After his innovative, haunting work on LET THE RIGHT ONE IN and MURDER FARM, Swedish composer Johan Soderqvist teams for the eighth time with BROTHERS and AFTER THE WEDDING filmmaker Susanne Bier for a family story that segues from the Sudan to Denmark.
The result is another deeply affecting, eerily off-kilter score from Soderqvist that uses some of the most strikingly beautiful percussion to grace a drama since Mychael Danna’s ICE STORM. Here, the spectral, bell-glass sounds of the African Array Mbira merges the feelings of a doctor treating victims of tribal violence in a Sudanese refugee camp with the problems that his son faces back in Denmark. It’s a similar set-up to the original BROTHERS’ themes of “exiled” violence coming back home to roost, an idea that Soderqvist treats with emotional delicacy, as mournful voices seamlessly blend with spectral samples, piano and strings for a slow, dramatic burn.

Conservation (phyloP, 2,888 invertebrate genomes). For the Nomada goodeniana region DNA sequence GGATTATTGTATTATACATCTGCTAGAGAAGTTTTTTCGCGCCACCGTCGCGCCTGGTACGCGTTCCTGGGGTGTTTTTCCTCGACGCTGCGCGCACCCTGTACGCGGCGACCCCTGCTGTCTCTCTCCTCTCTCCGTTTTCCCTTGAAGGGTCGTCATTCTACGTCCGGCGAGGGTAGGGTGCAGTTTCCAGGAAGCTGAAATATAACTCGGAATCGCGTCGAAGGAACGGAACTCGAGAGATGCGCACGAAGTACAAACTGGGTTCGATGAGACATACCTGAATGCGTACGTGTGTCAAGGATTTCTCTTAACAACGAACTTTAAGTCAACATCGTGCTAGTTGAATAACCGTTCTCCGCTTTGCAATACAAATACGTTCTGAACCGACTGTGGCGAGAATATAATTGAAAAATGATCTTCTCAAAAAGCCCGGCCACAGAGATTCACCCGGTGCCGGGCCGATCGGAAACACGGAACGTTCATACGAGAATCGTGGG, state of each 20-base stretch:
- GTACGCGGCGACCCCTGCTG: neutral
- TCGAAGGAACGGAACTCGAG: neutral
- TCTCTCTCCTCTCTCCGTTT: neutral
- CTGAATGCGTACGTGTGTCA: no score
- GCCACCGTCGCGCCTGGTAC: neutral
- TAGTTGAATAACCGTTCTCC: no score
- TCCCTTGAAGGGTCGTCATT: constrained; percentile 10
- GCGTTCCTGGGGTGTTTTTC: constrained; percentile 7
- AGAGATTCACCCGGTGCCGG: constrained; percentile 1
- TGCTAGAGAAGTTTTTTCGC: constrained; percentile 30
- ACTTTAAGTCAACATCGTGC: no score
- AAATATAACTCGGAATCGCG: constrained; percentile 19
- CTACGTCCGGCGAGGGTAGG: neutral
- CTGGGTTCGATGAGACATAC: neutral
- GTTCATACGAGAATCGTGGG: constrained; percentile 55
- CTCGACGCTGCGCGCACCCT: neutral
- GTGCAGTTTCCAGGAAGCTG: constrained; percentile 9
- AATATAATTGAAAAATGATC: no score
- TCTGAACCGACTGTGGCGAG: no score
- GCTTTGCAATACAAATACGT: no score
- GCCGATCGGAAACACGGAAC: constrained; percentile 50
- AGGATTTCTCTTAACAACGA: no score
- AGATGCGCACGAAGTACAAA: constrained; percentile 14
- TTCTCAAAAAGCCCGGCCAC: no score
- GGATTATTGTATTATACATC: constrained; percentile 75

Call this approach emotional alt.-scoring if you will, a translucent, transcendent sound that hears how one family’s problems on both sides of the globe can come crashing together with affecting results.